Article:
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Chronic Medical Condition clinical trials at University of California Health

2 in progress, 1 open to eligible people

Showing trials for
  • Validation of an Automated Online Language Interpreting Tool - Phase Two.

    open to eligible people ages 18 years and up

    There is a pressing national need to provide higher-quality, more effectively accessible language interpretation services to improve the health outcomes of Americans who have limited English proficiency (LEP). This project addresses a critical component of this problem: The need to improve access to high quality, mental health services for diverse populations by improving the flow of clinical work across care settings (primary care and specialty care) through the use of innovative online asynchronous methods of language interpretation and clinical communication. The investigators are conducting a two phase study. The first phase is completed and involved developing and testing the interpreting tool. The second phase of the research is a clinical trial to compare two methods of cross-language psychiatric assessment.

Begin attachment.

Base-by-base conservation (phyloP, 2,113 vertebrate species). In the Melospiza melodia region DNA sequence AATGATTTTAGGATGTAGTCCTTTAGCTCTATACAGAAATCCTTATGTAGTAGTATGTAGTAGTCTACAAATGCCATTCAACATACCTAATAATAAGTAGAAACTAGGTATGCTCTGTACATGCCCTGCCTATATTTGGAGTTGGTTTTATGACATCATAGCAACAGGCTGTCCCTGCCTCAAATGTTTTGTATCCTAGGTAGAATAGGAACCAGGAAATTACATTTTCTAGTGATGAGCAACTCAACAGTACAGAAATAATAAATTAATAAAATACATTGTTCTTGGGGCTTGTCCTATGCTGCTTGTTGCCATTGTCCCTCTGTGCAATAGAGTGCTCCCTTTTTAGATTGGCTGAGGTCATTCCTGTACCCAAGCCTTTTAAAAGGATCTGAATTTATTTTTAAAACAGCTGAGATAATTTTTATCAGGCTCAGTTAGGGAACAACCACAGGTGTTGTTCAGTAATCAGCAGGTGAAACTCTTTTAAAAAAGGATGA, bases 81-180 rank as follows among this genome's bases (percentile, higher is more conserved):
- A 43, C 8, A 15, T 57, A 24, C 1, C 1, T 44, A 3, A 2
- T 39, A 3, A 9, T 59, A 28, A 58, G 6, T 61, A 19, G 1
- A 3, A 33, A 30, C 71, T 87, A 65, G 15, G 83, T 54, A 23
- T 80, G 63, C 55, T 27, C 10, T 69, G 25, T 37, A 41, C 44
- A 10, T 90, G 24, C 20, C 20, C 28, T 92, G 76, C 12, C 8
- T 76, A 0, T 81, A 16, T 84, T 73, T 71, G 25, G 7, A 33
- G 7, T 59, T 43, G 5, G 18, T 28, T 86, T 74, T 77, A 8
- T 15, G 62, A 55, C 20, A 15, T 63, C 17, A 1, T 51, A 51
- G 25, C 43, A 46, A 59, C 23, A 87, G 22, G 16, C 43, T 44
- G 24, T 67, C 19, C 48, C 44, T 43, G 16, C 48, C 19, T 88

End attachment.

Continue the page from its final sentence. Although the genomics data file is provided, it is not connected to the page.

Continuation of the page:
at UC Davis

  • FACE-PC: Family-Centered Care for Older Adults With Depression and Chronic Medical Conditions in Primary Care

    Sorry, in progress, not accepting new patients

    Comorbid depression and multiple medical conditions in older adults are a serious public health problem. As an important facilitator of health-related activities, families are already involved in various aspects of self-management of chronic disease in older adults. Despite the benefits they provide, informal caregiving activities currently are organized outside the medical system, which potentially creates redundant or misaligned efforts.The purpose of the mentored research is to examine the feasibility and acceptability of the FACE-PC, a theory-driven, multi- component, technology-assisted interdisciplinary team-based care model that systematically involves family in chronic disease management. It aims to optimize the patient and family's collective ability to self-manage chronic disease.

    at UCSF

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